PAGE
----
Fair trade debate

The Fair Trading Commission (FTC) is concerned that Barbados doesn’t have a “vibrant” consumer protection body to agitate on the behalf of residents. But the head of the existing consumer protection body is accusing the FTC of not responding to concerns regarding unfair trade practices on the island, suggesting that there is really “no fair trade” in Barbados.

FTC chairman Sir Neville Nicholls and director general of the Barbados Consumers’ Research Organization (BCRO) Malcolm Gibbs-Taitt spoke about their concerns during the Commission’s 10th annual lecture at the Accra Beach Hotel on Friday. The topic was What is a Fair Trade? and Governor of the Central Bank DrDeLisle Worrell delivered the lecture.

Sir Neville said that if the public was to be protected from unfair trade practices then contribution from businesses and consumers were required.

While the commission has a very robust outreach educational programme for both businesses and consumers and the authority to determine complaints, make decisions on findings and issue directives, I firmly believe that it would be very useful to have a strong consumer rights body to provide assistance in effecting change,” he said, adding that companies should “come together to develop voluntary codes of practice”.

A voluntary code of practice will ensure that the consumer knows what to expect when there is a breach and the employee too is aware of how to deal with the breach,” said Sir Neville.

The commission, through the Consumer Protection Division, has been actively trying to get companies in selected sectors to establish voluntary codes, but it seems that after several meetings with stakeholders and the development of draft guidelines to assist in this process, progress is still quite slow,” he added.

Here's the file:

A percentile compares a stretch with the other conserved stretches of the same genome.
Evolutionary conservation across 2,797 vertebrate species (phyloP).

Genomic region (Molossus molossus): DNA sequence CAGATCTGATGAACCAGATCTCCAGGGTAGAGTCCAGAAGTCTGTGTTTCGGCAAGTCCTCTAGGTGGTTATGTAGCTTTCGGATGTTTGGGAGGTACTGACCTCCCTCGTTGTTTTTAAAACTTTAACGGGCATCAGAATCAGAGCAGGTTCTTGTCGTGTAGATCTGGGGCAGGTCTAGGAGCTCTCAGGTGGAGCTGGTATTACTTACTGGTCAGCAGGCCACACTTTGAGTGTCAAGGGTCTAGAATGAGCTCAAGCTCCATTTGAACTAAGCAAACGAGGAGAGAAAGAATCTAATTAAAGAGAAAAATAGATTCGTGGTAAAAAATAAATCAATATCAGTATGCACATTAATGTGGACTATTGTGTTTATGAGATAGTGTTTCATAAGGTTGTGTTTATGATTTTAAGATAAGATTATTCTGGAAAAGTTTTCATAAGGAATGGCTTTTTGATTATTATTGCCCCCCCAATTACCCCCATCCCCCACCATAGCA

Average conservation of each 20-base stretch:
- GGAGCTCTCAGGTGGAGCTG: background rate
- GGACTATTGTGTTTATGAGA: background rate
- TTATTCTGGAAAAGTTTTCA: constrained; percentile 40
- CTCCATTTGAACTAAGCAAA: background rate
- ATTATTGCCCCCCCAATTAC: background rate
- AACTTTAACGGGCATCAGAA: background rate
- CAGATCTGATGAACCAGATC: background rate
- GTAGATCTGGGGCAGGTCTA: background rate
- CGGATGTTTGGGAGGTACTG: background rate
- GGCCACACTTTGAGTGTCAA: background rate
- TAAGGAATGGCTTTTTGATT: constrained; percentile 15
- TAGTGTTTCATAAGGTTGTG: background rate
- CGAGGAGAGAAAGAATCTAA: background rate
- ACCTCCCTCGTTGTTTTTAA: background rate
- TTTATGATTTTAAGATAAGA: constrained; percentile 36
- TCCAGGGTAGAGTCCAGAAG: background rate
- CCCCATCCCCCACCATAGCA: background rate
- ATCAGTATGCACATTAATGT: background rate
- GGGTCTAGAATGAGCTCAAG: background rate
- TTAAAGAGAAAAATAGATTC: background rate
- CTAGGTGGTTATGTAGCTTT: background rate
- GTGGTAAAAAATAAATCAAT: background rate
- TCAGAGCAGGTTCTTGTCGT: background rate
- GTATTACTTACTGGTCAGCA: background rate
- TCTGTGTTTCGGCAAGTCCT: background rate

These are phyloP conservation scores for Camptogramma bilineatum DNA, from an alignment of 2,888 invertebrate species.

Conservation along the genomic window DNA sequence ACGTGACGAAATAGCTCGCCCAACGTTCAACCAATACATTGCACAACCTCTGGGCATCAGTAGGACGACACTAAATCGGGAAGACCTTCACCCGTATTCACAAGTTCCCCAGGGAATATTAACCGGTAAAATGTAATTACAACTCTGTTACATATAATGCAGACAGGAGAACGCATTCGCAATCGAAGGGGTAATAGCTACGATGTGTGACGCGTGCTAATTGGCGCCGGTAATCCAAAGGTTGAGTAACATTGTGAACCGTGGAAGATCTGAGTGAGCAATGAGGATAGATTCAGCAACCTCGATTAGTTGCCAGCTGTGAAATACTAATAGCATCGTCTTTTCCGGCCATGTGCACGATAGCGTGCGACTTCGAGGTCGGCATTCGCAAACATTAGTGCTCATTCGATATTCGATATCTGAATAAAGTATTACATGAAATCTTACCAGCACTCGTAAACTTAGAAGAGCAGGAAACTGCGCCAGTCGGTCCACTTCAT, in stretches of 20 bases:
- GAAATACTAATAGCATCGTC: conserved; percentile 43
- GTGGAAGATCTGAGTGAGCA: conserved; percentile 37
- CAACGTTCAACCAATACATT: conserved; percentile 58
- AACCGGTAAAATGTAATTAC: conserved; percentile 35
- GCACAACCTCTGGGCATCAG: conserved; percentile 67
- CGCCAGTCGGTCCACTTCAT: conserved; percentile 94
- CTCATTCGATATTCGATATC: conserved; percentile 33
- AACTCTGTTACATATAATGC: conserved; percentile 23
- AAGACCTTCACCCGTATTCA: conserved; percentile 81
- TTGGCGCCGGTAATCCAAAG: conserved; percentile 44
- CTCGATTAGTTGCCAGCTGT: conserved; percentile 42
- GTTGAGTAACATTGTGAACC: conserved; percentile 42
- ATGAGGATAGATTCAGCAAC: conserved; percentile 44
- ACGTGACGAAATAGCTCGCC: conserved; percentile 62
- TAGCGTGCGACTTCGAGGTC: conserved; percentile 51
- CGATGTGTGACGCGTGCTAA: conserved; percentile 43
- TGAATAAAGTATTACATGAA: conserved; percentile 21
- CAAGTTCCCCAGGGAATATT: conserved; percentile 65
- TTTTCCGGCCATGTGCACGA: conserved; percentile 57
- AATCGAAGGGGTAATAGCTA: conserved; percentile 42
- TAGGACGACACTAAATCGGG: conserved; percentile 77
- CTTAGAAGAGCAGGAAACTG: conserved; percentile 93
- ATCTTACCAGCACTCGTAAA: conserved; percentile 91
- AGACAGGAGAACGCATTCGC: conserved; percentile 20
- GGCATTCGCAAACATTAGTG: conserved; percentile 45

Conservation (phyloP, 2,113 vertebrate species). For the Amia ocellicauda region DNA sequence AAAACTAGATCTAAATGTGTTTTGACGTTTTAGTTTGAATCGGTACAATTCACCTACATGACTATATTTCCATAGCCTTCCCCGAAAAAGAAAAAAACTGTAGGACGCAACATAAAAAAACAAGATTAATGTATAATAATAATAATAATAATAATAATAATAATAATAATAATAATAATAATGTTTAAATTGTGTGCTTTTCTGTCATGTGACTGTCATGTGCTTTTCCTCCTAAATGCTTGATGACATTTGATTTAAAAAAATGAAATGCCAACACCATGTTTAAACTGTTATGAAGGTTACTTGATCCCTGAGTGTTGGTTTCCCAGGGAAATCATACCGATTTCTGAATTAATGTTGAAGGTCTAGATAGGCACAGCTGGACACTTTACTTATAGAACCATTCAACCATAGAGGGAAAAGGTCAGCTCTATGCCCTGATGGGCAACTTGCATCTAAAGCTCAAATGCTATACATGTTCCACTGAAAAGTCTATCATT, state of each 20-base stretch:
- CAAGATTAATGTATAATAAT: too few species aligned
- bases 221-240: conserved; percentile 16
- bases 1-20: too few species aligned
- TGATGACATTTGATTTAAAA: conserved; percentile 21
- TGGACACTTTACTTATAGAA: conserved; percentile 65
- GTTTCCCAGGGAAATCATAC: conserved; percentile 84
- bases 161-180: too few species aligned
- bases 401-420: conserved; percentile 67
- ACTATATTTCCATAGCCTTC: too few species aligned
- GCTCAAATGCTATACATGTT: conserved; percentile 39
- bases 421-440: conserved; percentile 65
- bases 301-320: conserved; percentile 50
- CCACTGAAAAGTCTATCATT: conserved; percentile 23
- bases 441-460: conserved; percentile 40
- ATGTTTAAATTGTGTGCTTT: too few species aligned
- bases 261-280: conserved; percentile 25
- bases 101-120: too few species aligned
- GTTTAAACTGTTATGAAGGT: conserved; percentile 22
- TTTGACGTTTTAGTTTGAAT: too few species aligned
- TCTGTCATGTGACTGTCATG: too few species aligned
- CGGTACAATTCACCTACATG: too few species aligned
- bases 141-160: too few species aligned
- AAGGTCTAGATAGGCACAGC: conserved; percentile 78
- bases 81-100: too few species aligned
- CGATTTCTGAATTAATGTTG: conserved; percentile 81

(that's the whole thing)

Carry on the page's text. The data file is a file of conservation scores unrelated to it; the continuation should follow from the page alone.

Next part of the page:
During the question and answer segment consumer rights advocate Gibbs-Taitt said there was “no fair trade” in Barbados.

He suggested that a system be put in place that would allow residents to know the original price business owners pay for products that they imported in order to help consumers determine if the price they were paying would be considered “fair”.

We have a market place that cannot be described as fair by any speck of the imagination,” said Gibbs-Taitt.

He also questioned the work of the FTC, saying there were wide-spread unfair trade practices in Barbados that were not being adequately addressed.

The Consumer Protection Act clearly states what an advertiser must do. Yet I don’t know if the Fair Trading [Commission] is still working or not but if it is, I regret to say that they do nothing about the many times I have written to them and tell them about the people in Barbados who practice bad practices,” said Gibbs-Taitt.

In response, Dr Worrell would only say: “It is accepted there has to be underlined conditions, even when the market is successful, for the price to be fair. That is, there must be full information, there must be accurate information [and] the product must be what they say it is.”

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